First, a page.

Losing My Happy
“I wondered how high a price anyone could pay for being cured, let alone a child. Hannah was wracked with pain…Doubts and distress filled me as I watched her suffer. Sick and exhausted, she lay in bed as the drugs worked their way through her body – her face the chalk white of marble, the only movement coming from pink tears which trickled from the corners of her eyes because the mucous membranes were so fragile that tiny spots of blood had seeped into them.” From: Hannah’s Choice: A daughter’s love for life. The mother who let her make the hardest decision of all.
The above excerpt is from a book I just finished reading. It’s the true story of a girl who refused a heart transplant when she was thirteen because she just wanted to get out of the hospital and be home with her family. She’d had leukemia when she was four (the above excerpt is a description of what the chemo drugs did to her tiny body at that time). She went into remission, but the chemotherapy permanently damaged her heart which weakened over the years until she nearly died at 13 and found herself back in the hospital, desperately sick.
Hannah ultimately got a heart transplant, but she did initially refuse it (her parents honored her wishes) and she got to go home and recover (as much as possible) until she was faced with the choice again two years later.
I probably shouldn’t have read the book. I mean, I definitely shouldn’t have read it but once I started reading, I couldn’t stop. It was deeply moving and often very sad. I recognized so much of our own family’s experience in this memoir, some of which was written from Hannah’s perspective. I found a kindred spirit in Hannah’s mother, Kirsty Jones. This passage, especially, struck me:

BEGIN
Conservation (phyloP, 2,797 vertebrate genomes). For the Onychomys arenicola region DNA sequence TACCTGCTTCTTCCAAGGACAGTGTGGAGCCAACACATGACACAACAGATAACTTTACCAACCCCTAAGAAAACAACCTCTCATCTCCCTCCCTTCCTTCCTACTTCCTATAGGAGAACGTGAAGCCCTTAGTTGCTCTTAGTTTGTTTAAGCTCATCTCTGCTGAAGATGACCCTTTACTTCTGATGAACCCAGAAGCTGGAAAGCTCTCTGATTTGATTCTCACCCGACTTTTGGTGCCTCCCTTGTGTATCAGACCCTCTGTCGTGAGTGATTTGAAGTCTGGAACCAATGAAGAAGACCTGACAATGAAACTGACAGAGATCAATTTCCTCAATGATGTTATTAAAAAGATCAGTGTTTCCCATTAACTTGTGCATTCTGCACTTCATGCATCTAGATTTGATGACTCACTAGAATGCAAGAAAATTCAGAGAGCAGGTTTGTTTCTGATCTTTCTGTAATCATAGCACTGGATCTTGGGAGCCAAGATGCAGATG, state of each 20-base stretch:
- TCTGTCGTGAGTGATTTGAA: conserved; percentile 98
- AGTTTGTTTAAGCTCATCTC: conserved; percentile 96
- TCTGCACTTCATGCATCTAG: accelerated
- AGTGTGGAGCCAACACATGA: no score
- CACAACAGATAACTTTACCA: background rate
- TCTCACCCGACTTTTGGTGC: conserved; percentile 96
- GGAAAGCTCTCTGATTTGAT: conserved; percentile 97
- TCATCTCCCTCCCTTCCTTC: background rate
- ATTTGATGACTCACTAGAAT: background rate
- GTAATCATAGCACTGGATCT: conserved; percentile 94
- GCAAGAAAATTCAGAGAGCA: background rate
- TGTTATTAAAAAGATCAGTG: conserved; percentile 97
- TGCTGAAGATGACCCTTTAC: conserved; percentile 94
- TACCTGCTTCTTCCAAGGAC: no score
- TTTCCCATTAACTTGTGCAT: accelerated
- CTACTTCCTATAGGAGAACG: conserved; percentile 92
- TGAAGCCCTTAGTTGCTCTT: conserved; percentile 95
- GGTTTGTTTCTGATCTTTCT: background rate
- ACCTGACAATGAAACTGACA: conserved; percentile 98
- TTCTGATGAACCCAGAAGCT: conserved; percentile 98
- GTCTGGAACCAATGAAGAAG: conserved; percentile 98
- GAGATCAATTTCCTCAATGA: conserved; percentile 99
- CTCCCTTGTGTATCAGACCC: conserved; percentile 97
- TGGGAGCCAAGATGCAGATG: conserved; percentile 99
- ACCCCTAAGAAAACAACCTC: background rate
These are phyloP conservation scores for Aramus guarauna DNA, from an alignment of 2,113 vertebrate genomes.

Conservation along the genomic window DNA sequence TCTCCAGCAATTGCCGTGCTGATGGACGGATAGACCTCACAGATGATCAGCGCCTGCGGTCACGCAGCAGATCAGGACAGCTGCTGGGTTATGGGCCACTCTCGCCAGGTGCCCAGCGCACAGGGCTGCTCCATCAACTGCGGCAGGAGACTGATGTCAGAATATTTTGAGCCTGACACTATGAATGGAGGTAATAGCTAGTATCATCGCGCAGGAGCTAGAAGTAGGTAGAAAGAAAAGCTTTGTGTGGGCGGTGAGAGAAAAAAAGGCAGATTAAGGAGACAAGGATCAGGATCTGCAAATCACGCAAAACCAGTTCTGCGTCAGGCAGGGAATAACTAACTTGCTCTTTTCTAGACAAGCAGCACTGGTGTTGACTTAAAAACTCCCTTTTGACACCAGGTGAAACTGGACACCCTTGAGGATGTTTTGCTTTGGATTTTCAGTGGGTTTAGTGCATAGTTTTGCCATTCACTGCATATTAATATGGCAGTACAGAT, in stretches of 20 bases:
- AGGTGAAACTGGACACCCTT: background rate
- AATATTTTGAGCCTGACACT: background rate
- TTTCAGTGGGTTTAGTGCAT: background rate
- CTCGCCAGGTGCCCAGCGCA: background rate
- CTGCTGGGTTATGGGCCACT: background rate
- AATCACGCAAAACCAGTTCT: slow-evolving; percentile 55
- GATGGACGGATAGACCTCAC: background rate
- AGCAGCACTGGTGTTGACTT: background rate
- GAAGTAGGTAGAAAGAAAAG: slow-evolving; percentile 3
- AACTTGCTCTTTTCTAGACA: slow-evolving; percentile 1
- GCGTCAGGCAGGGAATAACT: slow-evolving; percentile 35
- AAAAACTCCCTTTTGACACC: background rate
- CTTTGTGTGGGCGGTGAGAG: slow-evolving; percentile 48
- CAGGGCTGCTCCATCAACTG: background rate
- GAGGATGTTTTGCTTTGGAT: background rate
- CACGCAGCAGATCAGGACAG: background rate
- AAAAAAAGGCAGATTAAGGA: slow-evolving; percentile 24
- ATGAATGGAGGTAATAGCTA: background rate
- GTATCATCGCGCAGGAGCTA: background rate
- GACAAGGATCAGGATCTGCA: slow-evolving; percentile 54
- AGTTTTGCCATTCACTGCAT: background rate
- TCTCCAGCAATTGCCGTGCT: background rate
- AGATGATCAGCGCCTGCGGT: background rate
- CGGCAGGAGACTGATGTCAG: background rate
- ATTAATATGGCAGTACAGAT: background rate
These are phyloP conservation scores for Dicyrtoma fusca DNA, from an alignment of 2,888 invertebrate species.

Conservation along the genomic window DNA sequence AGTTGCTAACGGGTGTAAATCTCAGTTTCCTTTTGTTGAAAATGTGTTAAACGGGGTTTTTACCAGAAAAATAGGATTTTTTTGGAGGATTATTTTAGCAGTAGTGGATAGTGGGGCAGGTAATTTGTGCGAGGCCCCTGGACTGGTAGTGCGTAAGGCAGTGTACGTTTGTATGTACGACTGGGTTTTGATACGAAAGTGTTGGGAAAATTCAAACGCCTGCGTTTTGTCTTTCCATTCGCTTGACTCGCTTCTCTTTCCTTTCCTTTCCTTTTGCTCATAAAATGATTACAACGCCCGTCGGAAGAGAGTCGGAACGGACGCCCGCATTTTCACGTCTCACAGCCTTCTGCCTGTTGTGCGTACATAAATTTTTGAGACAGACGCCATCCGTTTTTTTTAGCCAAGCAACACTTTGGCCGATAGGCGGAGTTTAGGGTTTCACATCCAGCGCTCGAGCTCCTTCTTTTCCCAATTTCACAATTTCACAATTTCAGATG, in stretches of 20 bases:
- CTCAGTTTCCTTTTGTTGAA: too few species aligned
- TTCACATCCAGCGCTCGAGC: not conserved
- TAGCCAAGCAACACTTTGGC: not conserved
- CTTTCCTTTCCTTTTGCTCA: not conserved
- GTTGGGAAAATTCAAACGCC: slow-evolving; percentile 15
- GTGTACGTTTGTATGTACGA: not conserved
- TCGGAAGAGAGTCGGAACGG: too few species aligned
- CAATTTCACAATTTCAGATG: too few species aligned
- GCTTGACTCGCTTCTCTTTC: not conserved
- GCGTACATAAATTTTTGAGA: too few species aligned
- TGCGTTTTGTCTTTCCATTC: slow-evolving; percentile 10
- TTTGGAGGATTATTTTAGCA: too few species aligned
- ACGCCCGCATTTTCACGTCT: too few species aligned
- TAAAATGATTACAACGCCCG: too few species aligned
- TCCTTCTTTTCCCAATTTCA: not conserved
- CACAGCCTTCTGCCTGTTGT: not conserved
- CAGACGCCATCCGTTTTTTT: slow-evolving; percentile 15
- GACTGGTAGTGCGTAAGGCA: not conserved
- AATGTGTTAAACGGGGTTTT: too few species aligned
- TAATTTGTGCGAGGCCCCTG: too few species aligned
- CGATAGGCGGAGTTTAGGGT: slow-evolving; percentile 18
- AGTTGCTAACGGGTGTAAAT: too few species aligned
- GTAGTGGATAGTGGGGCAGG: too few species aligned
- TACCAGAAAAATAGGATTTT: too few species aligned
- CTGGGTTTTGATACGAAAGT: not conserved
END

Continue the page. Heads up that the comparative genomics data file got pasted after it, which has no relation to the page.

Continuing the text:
“I remembered the moment [Hannah] was born, the feeling of the tears slipping salty down the side of my face as I held [her] for the first time. Back then I’d known how lucky I was to have her after waiting for so long. But it was only now I knew for certain that she was not mine to keep or lose; Hannah, like every child, was a gift, not a right. I must cherish her for as long as she was mine.”
It’s as though she pulled the thoughts directly out of my head. I’ve been walking around in a state of melancholy. I described this place once before – right after the transplant – when Ana, still so weak, was getting better and better but I was so afraid of what might happen next (rejection, infection, illness) that it was nearly impossible for me to feel completely part of the world of normal people. It was springtime then too – a little more than a year ago – and I finally started to let the trauma of nearly losing Ana slip away. I began to write my book last April. I finished it in November.
And now it’s springtime again – the only season that wasn’t touched by the desperate fear of Ana’s illness. I can’t get past the heavy sadness in my heart. I don’t want to do anything. I don’t want to ride my bike, or get up in the morning or talk to people. I’m starting to collect the moments again – like I did that terrible winter when Ana was so sick and we waited for months for the call for a liver. I know this isn’t good for me and it definitely isn’t good for Ana. she’s in really good spirits – she trusts that the doctors will fix the latest problem and things will go back to normal again.
I trust the doctors too, but I know what this road looks like now. I don’t want her to be in pain. I’m afraid of the hospital – I don’t want her to go back. I don’t know why I’m not feeling strong right now. Why am I so weak? I keep telling people I’m good, but what else can I say?
I’m not good. I’m the farthest thing from good. I’m scared and angry and I feel utterly helpless. The mud is thick and it’s pulling me under. I know I have to find the strength to pull myself up and out of it, but right now it just feels so hard. Maybe if I write it down here – admit it to everyone – I can finally move past it. Because there’s really no other choice than to be strong as Kirsty, Hannah’s mom, reminds me…
“I had to remember what Hannah had taught me, what we had lived during all those years – to be in the moment, to live each one with hope, however dark the road ahead seemed.”